Kali Puja is indicative of Oriya’s Buddhist entity

Kali Puja is indicative of Oriya’s Buddhist entity.

Kali Pooja of Orissa is not Diwali

“Kali Pooja in Orissa is symbolic of the necessity for a united battle of the oppressed against exploiters that are set to spread their empires, and not Diwali, that the exploiters now a days project.”

DIALECTICS: A poem from saubhasya.com


Andamans in the eyes of Aditya Sircar

AdityaAditya Sircar is a 2nd year student in B.A. course with Economics (Hons.) in the St. Xavier’s College at Ranchi.

In the company of his parents and grand parents, maternal grand mother, aunt and uncle and younger brother, he had been recently to Andamans and has depicted his experience in a mail to me. While going through the same, I was as if seeing the serene islands in my eyes!

I feel, it deserves attention of my esteemed visitors. And here it is:

by Aditya Sircar

My journey to the Andamans was rewarding. Rewarding in the sense that I had experiences that one can hardly expect in  towns and cities where we live. The serene islands with their elegance and the beauty of nature without much human interference has a charm of its own. The pollution free atmosphere and the greenery around is enchanting. The blue waters of the seas are so clear that you can clearly view the underwater sea life and corals up to a few feet. 

Life there is much simpler and one with nature. The local people rely on agriculture and other farm and fishing activities for sustenance. The lack of industries is a boon as the environment remains free of pollutants and thus nature blossoms in full swing. There is Asia’s largest and oldest saw mill called Chatham Saw mill located in the seas. Our journey to the three islands located close to Port Blair was a wonderful experience. The ruins of British establishments in Ross Island, the Death chambers of Viper island, and the splendid water sports facility at North Bay with its beautiful beach are marvelous! How I wish I could have explored more…. 

Away from the hustle and bustle of daily life, its a beautiful respite for those who seek a getaway from their boring and tedious lives.

Monuments like the Cellular Jail evoke strong nationalist sentiments. Our freedom fighters who were tortured by the British in that monstrous edifice, died there in the hope that their nation would one day be free of foreign rule. Their sacrifices have made the place holy for every Indian. I salute our heroes!

Then there is the beauty of Mount Harriet. The view from the National Park at the top is just heavenly! The beautiful valley stretching vast into the sea is a wondrous sight to behold! Its an out of the world sight! Such views cannot be experienced anywhere else in India. My father rightly said, ” One should meditate in such places.” (about Mount Harriet) Truly the presence of God and his wondrous creations are revealed when one gets to see the beauty of nature. A lighthouse was visible at the very end of the valley on the sea shore! I felt for the first time that I have been blessed indeed that I could visit such a place in this lifetime. In the morning the view was even more beautiful with the sky covered with clouds and mist descending upon the sea….It churned up emotions of joy from the deep recesses of the soul. Oh! What a wonderful sight it was! Traveling to the various places feels less and less tiring as one experiences such beautiful things.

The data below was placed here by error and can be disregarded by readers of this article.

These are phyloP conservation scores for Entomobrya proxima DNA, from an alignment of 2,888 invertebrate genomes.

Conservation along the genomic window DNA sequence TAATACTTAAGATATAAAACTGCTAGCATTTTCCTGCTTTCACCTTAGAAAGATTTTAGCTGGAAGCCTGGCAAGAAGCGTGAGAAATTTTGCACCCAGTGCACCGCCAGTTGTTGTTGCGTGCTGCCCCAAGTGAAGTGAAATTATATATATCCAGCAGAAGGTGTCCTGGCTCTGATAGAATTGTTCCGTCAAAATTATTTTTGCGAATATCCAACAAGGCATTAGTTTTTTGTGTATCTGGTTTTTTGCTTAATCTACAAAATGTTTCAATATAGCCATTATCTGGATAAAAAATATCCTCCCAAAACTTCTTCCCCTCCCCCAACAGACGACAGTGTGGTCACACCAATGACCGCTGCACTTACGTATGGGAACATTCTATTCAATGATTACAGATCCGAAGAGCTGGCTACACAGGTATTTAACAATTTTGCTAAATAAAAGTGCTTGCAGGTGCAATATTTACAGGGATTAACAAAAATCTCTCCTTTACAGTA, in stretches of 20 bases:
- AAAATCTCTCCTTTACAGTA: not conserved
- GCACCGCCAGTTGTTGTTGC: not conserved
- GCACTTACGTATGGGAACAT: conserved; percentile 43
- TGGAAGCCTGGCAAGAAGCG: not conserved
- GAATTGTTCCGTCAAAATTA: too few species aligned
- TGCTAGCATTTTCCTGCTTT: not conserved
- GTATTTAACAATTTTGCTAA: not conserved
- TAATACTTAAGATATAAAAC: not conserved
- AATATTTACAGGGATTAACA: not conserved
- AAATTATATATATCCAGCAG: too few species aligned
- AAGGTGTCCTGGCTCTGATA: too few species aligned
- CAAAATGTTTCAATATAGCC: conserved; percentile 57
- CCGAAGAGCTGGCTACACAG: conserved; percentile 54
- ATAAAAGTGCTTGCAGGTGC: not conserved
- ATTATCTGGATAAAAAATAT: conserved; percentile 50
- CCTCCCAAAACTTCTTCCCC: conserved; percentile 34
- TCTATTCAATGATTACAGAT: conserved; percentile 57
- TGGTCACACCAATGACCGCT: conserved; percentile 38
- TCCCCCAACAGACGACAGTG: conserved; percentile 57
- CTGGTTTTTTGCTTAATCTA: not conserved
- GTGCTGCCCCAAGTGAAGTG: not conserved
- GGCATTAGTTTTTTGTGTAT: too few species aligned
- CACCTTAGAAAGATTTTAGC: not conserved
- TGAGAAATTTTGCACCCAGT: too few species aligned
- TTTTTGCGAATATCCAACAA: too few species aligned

Another wonder of nature is the Havelock island with its gorgeous beaches. Radhanagar beach is truly Asia’s best as reported by the TIME magazine. The view of the island jutting out into the sea on one side and the beautiful greenery on the beach side was nothing short of awesome! People were basking in the sun and enjoying all kinds of water sport activities. During monsoon and early winter, Green Sea turtles lay eggs here! Snorkeling at Elephant Beach and Red Skin Coral island was a first time experience and that too an exhilarating one! One can experience the under water sea life and the best part is that you don’t need to know swimming at all! Thus everyone- from children to the old, can enjoy this sport. Racing on a water scooter was even more enthralling! I performed stunts that I couldn’t have imagined I could do. Maybe its the magic of the place which instilled such spirit into me. Swimming was also great especially in the Gobindanagar beach right in front of the Forest Rest House at Havelock, where we stayed.

The visit to the Red Skin Coral island was another great experience never to be forgotten. The view of the beautiful corals on the sea bed was awe inspiring! Snorkeling in the beautiful waters and getting close to the underwater life was just awesome! I could touch the various types of corals and even sea flora like sea cucumbers and could sea the beautiful fishes of all kinds while snorkeling!  We traveled by glass bottom boats which have magnifying glasses fitted in the middle so that one can view clearly the underwater flora and fauna. The islands have rich flora and fauna. We saw deer and antelopes at Ross island! They are beautiful creatures and thrive in the greenery of the islands. Such exquisite natural environment is  rare to see as today’s cities have become concrete jungles which lack vegetation and are simmering in heat from global warming!